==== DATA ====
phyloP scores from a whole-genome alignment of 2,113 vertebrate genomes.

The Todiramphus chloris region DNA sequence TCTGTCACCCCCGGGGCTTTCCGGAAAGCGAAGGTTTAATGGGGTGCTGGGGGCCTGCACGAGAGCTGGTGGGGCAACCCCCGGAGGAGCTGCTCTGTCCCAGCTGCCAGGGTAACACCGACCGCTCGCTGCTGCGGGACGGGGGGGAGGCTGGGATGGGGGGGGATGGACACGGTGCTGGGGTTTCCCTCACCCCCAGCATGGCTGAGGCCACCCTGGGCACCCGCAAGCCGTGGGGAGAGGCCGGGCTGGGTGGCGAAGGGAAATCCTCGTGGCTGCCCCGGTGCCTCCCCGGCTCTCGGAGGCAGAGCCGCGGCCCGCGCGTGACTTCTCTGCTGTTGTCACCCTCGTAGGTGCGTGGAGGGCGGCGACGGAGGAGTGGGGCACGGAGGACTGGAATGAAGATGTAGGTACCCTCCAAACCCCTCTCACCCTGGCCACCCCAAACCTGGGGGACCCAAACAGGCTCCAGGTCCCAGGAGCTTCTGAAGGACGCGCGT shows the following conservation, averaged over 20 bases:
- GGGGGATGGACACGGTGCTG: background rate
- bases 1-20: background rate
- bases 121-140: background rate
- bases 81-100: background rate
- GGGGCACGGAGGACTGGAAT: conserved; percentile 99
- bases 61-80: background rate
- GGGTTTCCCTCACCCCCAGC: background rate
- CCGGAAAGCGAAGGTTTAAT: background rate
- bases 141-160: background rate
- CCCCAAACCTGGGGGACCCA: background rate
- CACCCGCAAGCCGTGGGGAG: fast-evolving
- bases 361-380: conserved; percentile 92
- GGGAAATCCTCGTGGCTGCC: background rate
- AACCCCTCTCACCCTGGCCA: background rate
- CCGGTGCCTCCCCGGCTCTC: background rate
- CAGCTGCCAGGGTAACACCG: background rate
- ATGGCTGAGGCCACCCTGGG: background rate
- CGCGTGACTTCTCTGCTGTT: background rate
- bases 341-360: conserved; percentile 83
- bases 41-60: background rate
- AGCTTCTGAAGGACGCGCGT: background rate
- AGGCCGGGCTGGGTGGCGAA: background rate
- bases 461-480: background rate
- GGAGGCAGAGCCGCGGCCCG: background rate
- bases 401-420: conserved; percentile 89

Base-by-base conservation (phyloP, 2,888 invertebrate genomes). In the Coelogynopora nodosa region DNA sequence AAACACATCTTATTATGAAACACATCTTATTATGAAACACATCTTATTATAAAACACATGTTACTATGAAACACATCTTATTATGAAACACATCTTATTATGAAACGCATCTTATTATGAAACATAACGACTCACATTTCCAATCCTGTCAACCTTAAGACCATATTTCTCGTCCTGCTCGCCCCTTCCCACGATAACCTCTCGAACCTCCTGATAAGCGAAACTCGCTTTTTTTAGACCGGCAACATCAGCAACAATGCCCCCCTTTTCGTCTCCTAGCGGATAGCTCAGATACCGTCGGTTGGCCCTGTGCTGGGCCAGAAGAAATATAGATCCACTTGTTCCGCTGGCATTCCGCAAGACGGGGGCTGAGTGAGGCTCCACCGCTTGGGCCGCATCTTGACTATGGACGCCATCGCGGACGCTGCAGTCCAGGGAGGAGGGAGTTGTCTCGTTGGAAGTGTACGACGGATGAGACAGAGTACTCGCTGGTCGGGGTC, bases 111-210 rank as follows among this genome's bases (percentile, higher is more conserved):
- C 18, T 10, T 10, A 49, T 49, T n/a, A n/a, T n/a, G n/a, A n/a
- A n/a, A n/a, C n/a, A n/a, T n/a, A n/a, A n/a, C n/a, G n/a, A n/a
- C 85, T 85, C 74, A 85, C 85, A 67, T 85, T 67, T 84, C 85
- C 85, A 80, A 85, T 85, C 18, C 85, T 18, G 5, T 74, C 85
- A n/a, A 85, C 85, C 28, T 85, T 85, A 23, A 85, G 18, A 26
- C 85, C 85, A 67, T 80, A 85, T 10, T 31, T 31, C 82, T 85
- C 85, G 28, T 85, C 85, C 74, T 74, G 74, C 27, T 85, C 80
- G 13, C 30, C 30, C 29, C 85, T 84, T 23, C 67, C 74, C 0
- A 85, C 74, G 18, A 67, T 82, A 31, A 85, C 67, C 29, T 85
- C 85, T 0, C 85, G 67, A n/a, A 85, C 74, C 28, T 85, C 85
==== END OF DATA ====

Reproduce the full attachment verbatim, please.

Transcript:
phyloP scores from a whole-genome alignment of 2,113 vertebrate genomes.

The Todiramphus chloris region DNA sequence TCTGTCACCCCCGGGGCTTTCCGGAAAGCGAAGGTTTAATGGGGTGCTGGGGGCCTGCACGAGAGCTGGTGGGGCAACCCCCGGAGGAGCTGCTCTGTCCCAGCTGCCAGGGTAACACCGACCGCTCGCTGCTGCGGGACGGGGGGGAGGCTGGGATGGGGGGGGATGGACACGGTGCTGGGGTTTCCCTCACCCCCAGCATGGCTGAGGCCACCCTGGGCACCCGCAAGCCGTGGGGAGAGGCCGGGCTGGGTGGCGAAGGGAAATCCTCGTGGCTGCCCCGGTGCCTCCCCGGCTCTCGGAGGCAGAGCCGCGGCCCGCGCGTGACTTCTCTGCTGTTGTCACCCTCGTAGGTGCGTGGAGGGCGGCGACGGAGGAGTGGGGCACGGAGGACTGGAATGAAGATGTAGGTACCCTCCAAACCCCTCTCACCCTGGCCACCCCAAACCTGGGGGACCCAAACAGGCTCCAGGTCCCAGGAGCTTCTGAAGGACGCGCGT shows the following conservation, averaged over 20 bases:
- GGGGGATGGACACGGTGCTG: background rate
- bases 1-20: background rate
- bases 121-140: background rate
- bases 81-100: background rate
- GGGGCACGGAGGACTGGAAT: conserved; percentile 99
- bases 61-80: background rate
- GGGTTTCCCTCACCCCCAGC: background rate
- CCGGAAAGCGAAGGTTTAAT: background rate
- bases 141-160: background rate
- CCCCAAACCTGGGGGACCCA: background rate
- CACCCGCAAGCCGTGGGGAG: fast-evolving
- bases 361-380: conserved; percentile 92
- GGGAAATCCTCGTGGCTGCC: background rate
- AACCCCTCTCACCCTGGCCA: background rate
- CCGGTGCCTCCCCGGCTCTC: background rate
- CAGCTGCCAGGGTAACACCG: background rate
- ATGGCTGAGGCCACCCTGGG: background rate
- CGCGTGACTTCTCTGCTGTT: background rate
- bases 341-360: conserved; percentile 83
- bases 41-60: background rate
- AGCTTCTGAAGGACGCGCGT: background rate
- AGGCCGGGCTGGGTGGCGAA: background rate
- bases 461-480: background rate
- GGAGGCAGAGCCGCGGCCCG: background rate
- bases 401-420: conserved; percentile 89

Base-by-base conservation (phyloP, 2,888 invertebrate genomes). In the Coelogynopora nodosa region DNA sequence AAACACATCTTATTATGAAACACATCTTATTATGAAACACATCTTATTATAAAACACATGTTACTATGAAACACATCTTATTATGAAACACATCTTATTATGAAACGCATCTTATTATGAAACATAACGACTCACATTTCCAATCCTGTCAACCTTAAGACCATATTTCTCGTCCTGCTCGCCCCTTCCCACGATAACCTCTCGAACCTCCTGATAAGCGAAACTCGCTTTTTTTAGACCGGCAACATCAGCAACAATGCCCCCCTTTTCGTCTCCTAGCGGATAGCTCAGATACCGTCGGTTGGCCCTGTGCTGGGCCAGAAGAAATATAGATCCACTTGTTCCGCTGGCATTCCGCAAGACGGGGGCTGAGTGAGGCTCCACCGCTTGGGCCGCATCTTGACTATGGACGCCATCGCGGACGCTGCAGTCCAGGGAGGAGGGAGTTGTCTCGTTGGAAGTGTACGACGGATGAGACAGAGTACTCGCTGGTCGGGGTC, bases 111-210 rank as follows among this genome's bases (percentile, higher is more conserved):
- C 18, T 10, T 10, A 49, T 49, T n/a, A n/a, T n/a, G n/a, A n/a
- A n/a, A n/a, C n/a, A n/a, T n/a, A n/a, A n/a, C n/a, G n/a, A n/a
- C 85, T 85, C 74, A 85, C 85, A 67, T 85, T 67, T 84, C 85
- C 85, A 80, A 85, T 85, C 18, C 85, T 18, G 5, T 74, C 85
- A n/a, A 85, C 85, C 28, T 85, T 85, A 23, A 85, G 18, A 26
- C 85, C 85, A 67, T 80, A 85, T 10, T 31, T 31, C 82, T 85
- C 85, G 28, T 85, C 85, C 74, T 74, G 74, C 27, T 85, C 80
- G 13, C 30, C 30, C 29, C 85, T 84, T 23, C 67, C 74, C 0
- A 85, C 74, G 18, A 67, T 82, A 31, A 85, C 67, C 29, T 85
- C 85, T 0, C 85, G 67, A n/a, A 85, C 74, C 28, T 85, C 85